This speech affected me greatly, and when I taught in Ukraine in 2012, I had a group of high school students read it.  Who knows what impact it had on them as 2014 approached.

Maybe it can have some impact here.

What Should
a City Do?

As I contemplate the situation in Allentown from afar, and wonder how long we must wait to uncover actually what has happened and who is at fault, I take a look at the City Charter.

Allentown Home Rule Charter

If I were still on Council, what would be my responsibility?


A. Council shall have the power, by ordinance, to make or cause to be made, investigations, audits or studies of the City and the conduct of any City department, office or agency, and, for this purpose may retain professional and technical assistance, subpoena witnesses, administer oaths, take testimony, require the production of evidence, and provide funds for such investigation, audit, or study.

B. The subjects of such investigation, audit or study shall be specifically stated in the authorizing ordinance.

There were times that I (and non-members of Council) pointed out to my colleagues that we had this power and could wield it, but our comments fell on deaf ears.  What might a proper investigation involve now since it is allowed to do so?  Well, there is this:


C. Council shall have the power to remove any elected official or appointed department head from office, if Council finds such person guilty of malfeasance in office. Malfeasance in office means an unlawful act committed willfully by an elective public officer in his or her capacity as an elected official.

Now the above suggests that a law must be broken, and I understand that.  Since the Charter is law do prohibitions in it have jurisdiction?  I am not a lawyer.  Yet the following exists.


The Mayor shall forfeit office if the Mayor:

A. Lacks at any time during term of office for which elected any qualifications for the office prescribed by this Charter or by law;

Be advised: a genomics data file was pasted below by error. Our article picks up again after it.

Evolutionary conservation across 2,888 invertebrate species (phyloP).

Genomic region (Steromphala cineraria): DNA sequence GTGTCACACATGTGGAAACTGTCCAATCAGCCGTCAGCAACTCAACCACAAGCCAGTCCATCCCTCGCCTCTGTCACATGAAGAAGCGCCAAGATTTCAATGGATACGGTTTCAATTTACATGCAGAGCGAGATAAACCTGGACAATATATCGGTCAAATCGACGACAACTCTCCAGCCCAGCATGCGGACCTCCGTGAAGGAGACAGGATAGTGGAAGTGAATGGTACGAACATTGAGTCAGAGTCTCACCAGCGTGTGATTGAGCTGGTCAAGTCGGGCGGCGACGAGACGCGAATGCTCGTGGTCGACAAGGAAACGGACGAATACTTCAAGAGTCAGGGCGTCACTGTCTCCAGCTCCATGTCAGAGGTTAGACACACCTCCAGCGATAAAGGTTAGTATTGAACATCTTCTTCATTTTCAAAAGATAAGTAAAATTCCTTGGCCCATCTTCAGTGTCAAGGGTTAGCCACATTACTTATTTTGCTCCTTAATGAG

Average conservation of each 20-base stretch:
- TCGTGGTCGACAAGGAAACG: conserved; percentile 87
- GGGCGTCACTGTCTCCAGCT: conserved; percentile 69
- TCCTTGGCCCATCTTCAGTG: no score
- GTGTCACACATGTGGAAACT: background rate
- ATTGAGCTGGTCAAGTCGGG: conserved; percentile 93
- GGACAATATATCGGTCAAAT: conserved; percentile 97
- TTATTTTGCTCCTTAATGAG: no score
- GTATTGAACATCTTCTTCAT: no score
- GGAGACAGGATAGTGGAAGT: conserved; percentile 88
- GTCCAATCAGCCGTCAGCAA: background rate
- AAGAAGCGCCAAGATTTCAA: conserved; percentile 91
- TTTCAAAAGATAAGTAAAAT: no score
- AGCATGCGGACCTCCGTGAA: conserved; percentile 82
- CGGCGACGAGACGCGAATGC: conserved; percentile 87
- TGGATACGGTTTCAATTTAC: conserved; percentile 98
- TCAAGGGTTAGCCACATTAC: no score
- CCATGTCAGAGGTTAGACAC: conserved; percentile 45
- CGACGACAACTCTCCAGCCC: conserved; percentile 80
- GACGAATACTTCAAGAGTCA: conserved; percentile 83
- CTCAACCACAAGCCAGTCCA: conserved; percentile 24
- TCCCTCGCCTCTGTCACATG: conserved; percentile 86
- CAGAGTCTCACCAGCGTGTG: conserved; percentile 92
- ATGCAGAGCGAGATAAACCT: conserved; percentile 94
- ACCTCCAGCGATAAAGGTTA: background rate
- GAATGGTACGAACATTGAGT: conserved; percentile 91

B. Violates any expressed prohibition of the Charter; or

C. Is convicted of any crime classified as a misdemeanor of the second degree or higher, under the laws of the Commonwealth of Pennsylvania or the United States, or be convicted of any comparable graded crime under the laws of any other state in the United States. In all cases of forfeiture, the Mayor shall be entitled to notice and a hearing in accordance with the administrative procedures to be established by Council.

There is similar language for Council Members. Ok, more suggestions that a law at the State or Federal level must have been broken first.  Understood.  But then there is this:


D. A Mayor who has a financial interest, direct or indirect, or by reason of ownership of stock in any corporation, in any contract with the City or in the sale of land, shall immediately make known that interest to Council. A Mayor who willfully conceals any such interests shall be guilty of malfeasance in office. Violation of this section with the knowledge expressed or implied of the person or corporation contracting with or making a sale to the City shall render the contract or sale voidable by the City.

How does one know if a financial interest exist?  And what does financial interest mean?  And is this not a City Law to be broken, since it is contained in the Charter?

Sadly, there are members of Council who are closely tied to the Mayor in a variety of ways (PAC’s for example). Thus, it no longer appears that Council can be considered objective, which is sad.

The Charter clearly states that the legislative body and the executive have different roles and that they are held to a high standard of ethical behavior.  Unfortunately, while I served, and even now, too many in power do not see this distinction.

What would I do?  It is probably too late now, but if I were still on Council or had been elected Mayor and truly believed I was innocent of the potential charges associated with the current investigation, I would step aside until proven so and call for Council to undertake its own investigation.  My reputation would be tainted, and to take a salary while waiting for results would be inappropriate.

Too late now with the FBI’s investigation underway.  I understand if no one working for the city is allowed to say anything.

Some will say that is a sign of guilt to step aside, even if temporarily.  Maybe it is a way to look good while evidence is sought.  However, for the sake of the city, virtue seems to suggests that looking out for the city’s welfare is the right thing to do.  As long as the Mayor and any associated Council Members stay under this cloud, the city suffers.

After all, why is the Charter language even there if it is never to be used?

Again, I am not a lawyer, but I served on Council and thus it seems appopriate to have an opinion.  I loudly challenged the Mayor in his attempts to sell the city water, approve an incinerator, budget unwisely, and avoid community involvement with NIZ planning.

He and his council colleagues need to think about what is right.